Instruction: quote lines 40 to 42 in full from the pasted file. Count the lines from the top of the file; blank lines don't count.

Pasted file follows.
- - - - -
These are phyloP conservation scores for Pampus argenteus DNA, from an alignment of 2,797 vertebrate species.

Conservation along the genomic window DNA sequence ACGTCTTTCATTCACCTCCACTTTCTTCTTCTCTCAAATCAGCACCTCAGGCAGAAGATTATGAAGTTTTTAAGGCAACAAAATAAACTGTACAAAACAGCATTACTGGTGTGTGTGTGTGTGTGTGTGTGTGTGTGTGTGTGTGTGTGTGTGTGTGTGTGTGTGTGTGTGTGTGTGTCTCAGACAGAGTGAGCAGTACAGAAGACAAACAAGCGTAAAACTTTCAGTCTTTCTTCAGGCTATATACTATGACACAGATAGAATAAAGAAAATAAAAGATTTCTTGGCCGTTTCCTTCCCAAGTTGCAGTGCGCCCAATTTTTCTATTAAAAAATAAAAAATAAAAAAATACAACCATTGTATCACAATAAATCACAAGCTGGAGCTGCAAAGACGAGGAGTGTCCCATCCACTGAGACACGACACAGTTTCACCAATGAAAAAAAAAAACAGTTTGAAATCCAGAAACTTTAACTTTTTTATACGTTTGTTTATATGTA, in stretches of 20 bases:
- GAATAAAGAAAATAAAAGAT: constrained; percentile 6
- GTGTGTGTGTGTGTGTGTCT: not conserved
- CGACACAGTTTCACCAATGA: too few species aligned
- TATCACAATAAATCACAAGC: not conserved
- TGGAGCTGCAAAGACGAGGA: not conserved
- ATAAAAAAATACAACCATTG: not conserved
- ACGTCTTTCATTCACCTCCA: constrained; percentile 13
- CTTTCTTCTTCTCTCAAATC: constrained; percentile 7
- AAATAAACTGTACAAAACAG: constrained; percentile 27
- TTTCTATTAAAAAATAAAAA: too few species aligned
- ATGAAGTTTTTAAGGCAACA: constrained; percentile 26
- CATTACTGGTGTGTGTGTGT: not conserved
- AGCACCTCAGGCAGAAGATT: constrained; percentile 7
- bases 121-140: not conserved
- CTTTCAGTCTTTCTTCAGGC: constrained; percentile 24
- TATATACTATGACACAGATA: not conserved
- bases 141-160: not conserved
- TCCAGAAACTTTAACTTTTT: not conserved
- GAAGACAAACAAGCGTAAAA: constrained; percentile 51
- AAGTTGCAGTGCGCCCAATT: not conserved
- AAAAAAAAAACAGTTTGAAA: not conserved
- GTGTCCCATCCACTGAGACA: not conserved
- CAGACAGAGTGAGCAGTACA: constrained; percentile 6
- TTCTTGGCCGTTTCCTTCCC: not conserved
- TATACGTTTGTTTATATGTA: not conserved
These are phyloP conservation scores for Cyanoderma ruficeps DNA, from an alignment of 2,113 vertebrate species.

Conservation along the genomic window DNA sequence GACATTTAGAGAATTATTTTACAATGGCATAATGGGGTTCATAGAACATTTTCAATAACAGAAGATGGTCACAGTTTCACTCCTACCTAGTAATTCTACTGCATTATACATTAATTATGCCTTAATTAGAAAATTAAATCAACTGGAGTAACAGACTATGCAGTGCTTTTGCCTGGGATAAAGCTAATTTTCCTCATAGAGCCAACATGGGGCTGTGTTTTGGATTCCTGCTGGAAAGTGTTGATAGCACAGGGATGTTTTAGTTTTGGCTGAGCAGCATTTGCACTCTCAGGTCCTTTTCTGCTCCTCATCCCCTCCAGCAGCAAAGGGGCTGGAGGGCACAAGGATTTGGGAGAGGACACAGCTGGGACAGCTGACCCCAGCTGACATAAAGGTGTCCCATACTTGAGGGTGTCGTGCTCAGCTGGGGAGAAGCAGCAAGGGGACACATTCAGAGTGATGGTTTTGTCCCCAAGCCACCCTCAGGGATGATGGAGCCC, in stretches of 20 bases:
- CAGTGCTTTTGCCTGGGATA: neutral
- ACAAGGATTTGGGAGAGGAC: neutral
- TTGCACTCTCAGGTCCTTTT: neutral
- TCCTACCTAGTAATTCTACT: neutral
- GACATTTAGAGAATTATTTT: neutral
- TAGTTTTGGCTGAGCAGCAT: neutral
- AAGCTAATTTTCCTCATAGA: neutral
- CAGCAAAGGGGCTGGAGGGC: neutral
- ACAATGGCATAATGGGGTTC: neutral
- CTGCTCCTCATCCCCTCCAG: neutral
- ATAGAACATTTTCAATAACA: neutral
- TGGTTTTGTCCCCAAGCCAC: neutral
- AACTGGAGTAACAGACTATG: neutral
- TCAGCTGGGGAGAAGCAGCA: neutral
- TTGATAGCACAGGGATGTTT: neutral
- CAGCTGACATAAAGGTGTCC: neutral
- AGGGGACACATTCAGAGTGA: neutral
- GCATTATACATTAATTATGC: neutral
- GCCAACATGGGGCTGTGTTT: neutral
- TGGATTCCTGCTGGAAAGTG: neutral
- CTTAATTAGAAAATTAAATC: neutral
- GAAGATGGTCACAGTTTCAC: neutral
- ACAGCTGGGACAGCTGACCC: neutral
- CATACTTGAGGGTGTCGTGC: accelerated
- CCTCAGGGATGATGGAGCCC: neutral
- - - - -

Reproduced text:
- ATAGAACATTTTCAATAACA: neutral
- TGGTTTTGTCCCCAAGCCAC: neutral
- AACTGGAGTAACAGACTATG: neutral